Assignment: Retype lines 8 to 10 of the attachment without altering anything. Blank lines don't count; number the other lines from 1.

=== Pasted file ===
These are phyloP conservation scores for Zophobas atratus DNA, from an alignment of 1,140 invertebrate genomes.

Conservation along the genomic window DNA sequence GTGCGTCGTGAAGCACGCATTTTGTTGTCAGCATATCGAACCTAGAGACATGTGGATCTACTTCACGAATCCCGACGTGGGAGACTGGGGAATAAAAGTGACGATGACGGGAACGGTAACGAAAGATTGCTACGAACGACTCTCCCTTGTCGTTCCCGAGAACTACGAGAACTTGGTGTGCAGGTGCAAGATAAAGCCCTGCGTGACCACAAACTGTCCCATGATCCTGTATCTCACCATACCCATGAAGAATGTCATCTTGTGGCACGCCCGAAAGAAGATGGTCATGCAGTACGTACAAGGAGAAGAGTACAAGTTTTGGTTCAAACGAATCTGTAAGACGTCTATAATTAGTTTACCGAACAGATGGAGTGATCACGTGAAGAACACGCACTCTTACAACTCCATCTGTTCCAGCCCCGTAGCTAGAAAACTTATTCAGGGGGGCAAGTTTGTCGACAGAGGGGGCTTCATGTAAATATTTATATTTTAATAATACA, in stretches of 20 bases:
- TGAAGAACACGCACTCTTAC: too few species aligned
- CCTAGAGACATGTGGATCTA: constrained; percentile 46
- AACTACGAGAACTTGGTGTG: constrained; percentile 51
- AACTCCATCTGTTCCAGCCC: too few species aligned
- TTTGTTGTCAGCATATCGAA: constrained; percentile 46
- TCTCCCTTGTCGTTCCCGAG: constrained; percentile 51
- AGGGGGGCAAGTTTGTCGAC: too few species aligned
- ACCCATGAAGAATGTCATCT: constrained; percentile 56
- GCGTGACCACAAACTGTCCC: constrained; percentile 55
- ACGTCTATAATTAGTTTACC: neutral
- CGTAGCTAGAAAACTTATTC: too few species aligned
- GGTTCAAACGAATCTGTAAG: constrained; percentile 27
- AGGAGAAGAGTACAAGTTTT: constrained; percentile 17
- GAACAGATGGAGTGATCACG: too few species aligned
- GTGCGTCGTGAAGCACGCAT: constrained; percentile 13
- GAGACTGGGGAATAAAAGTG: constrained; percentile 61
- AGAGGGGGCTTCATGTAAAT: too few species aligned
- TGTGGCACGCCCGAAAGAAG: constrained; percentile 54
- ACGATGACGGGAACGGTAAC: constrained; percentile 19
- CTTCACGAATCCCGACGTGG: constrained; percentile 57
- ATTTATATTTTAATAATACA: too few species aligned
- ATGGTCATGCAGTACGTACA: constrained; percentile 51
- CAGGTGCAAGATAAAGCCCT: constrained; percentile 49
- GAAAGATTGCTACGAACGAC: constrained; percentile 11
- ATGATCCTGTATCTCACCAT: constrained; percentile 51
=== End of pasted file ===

- TCTCCCTTGTCGTTCCCGAG: constrained; percentile 51
- AGGGGGGCAAGTTTGTCGAC: too few species aligned
- ACCCATGAAGAATGTCATCT: constrained; percentile 56